the art directors created a hilarious spot, that was teetering on the edges of good taste.

    the client wouldn’t approve it.

    the art director’s posted it to YouTube and it became the #1 video within a week with millions of views.

    If you were the client, what would your reaction be?

  20. Bobbie Carlton Says:

    Interesting post. For the last few years I have been working in the kid/tween market for a company with a social responsibility focus. In terms of marketing online to kids, there are a couple of things to keep in mind. 1) There are actually laws out there which directly address this kind of advertising to kids (check out the Children’s Advertising Review Unit of the BBB for the work they do.) While no one has found this particular advertiser yet, doesn’t mean they won’t. 2) While “control freak parents” may think they are keeping their kids off Facebook and other social media, um, good luck. Today’s kids are digital natives and know more ways to get themselves connected and on-line that any non-digital natives can conceive of. Assume your kid is there.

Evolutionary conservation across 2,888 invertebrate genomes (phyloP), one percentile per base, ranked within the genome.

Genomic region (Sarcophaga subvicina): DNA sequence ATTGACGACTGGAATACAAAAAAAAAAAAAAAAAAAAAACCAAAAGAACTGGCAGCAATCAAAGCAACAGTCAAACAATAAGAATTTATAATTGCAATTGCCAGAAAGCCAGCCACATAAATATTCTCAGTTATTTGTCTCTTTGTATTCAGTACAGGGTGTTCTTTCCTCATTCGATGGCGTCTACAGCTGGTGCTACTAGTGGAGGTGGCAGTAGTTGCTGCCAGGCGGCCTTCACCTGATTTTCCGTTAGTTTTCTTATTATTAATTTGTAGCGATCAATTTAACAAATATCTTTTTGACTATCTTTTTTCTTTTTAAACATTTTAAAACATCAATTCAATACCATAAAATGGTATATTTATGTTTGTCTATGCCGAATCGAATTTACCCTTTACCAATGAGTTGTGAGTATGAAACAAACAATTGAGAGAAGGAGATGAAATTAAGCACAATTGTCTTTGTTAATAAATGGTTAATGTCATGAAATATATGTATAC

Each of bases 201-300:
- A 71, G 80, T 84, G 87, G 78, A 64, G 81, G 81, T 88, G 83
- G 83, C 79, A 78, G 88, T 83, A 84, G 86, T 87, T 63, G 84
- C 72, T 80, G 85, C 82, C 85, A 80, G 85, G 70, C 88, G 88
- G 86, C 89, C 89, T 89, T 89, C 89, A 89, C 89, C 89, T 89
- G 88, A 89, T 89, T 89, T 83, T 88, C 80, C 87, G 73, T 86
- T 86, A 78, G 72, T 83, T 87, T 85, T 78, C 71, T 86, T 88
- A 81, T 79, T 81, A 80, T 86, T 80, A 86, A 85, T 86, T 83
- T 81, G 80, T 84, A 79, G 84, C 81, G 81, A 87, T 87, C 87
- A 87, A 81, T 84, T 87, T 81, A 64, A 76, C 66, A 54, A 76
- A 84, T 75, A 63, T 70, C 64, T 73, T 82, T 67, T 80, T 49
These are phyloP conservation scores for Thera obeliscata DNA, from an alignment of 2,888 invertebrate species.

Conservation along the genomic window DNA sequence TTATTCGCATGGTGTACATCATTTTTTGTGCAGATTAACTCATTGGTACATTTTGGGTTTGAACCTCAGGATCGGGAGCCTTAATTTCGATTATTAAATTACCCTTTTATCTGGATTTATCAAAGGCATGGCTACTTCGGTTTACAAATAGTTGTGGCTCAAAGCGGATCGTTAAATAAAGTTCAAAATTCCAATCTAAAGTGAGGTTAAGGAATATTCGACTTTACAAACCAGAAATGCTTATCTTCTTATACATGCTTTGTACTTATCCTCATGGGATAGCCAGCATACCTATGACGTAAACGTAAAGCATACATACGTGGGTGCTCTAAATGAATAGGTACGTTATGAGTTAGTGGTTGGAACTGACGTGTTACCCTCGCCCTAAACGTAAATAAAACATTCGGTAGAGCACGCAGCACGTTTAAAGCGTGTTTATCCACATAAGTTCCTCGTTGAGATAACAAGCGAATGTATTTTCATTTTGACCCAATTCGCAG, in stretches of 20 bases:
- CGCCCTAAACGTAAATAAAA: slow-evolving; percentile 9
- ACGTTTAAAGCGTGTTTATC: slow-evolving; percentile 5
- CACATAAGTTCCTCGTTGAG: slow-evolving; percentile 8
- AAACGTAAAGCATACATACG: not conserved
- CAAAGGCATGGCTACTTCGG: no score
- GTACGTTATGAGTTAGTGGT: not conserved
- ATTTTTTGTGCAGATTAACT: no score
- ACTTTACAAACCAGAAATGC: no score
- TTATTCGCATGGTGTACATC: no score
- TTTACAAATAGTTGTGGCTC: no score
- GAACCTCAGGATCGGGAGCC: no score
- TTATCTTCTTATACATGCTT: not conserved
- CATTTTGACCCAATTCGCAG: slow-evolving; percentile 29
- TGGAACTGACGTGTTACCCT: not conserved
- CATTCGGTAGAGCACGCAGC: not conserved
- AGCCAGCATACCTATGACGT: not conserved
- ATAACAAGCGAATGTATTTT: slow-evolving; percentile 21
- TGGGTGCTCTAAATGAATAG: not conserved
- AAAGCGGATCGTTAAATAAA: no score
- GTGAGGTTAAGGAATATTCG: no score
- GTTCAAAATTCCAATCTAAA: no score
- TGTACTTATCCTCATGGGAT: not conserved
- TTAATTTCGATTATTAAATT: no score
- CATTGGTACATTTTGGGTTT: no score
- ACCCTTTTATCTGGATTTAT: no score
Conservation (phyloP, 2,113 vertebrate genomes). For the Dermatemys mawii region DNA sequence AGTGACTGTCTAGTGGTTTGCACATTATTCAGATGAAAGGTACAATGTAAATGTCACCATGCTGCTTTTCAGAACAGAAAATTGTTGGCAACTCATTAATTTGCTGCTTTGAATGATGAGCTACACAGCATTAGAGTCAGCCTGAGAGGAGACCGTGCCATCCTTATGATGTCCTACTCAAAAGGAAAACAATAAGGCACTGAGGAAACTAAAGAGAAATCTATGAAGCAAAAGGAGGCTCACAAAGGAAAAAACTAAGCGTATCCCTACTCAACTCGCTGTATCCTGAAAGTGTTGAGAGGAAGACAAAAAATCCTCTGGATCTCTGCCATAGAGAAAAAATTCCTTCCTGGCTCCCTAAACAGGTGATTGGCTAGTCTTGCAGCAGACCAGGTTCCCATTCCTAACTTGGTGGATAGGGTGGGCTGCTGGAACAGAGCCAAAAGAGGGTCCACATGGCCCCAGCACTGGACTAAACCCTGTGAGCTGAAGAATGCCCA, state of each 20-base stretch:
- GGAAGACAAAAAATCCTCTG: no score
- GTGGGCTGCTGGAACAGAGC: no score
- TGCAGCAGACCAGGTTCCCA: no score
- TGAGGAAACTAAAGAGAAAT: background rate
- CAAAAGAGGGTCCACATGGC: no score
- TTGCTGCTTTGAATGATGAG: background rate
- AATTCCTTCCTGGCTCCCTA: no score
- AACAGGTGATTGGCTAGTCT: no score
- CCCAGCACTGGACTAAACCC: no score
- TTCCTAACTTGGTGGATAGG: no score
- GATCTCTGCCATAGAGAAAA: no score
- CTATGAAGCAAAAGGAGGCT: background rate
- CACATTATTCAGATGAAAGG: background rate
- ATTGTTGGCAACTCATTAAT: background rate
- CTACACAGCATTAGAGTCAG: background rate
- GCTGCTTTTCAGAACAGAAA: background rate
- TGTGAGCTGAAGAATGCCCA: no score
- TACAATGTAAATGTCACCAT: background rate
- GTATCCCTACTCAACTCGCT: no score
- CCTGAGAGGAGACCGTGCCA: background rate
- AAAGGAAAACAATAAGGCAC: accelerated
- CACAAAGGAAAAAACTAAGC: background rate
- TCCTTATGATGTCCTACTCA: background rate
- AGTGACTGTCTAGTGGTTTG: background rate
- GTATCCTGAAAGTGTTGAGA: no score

21. Kel Says:

    christian, i would never do something on my client’s behalf that they did not want me to do. there are no exceptions to this principle. glad it was a success, but agency’s have no right to put something out there without the client’s approval. i’m happy it was a success and didn’t blow up in the agency’s face like a stick of dynamite — it would have tanked their reputation and possibly their entire biz.

  22. Kel Says:

    bobbie, thanks for pointing out the legal implications to this approach. i’m sure my readers appreciate the insight. i agree 100% that kids will always find a way to be on places like facebook. as a parent, i embrace social media as yet another way to stay connect with my three teenagers. it offers far more good than bad. teenagers crash cars, but is that any reason to never let a kid drive? i don’t think so. we have to hope that as parents we raised them to know the difference between right and wrong. outside of that, everything is beyond our control.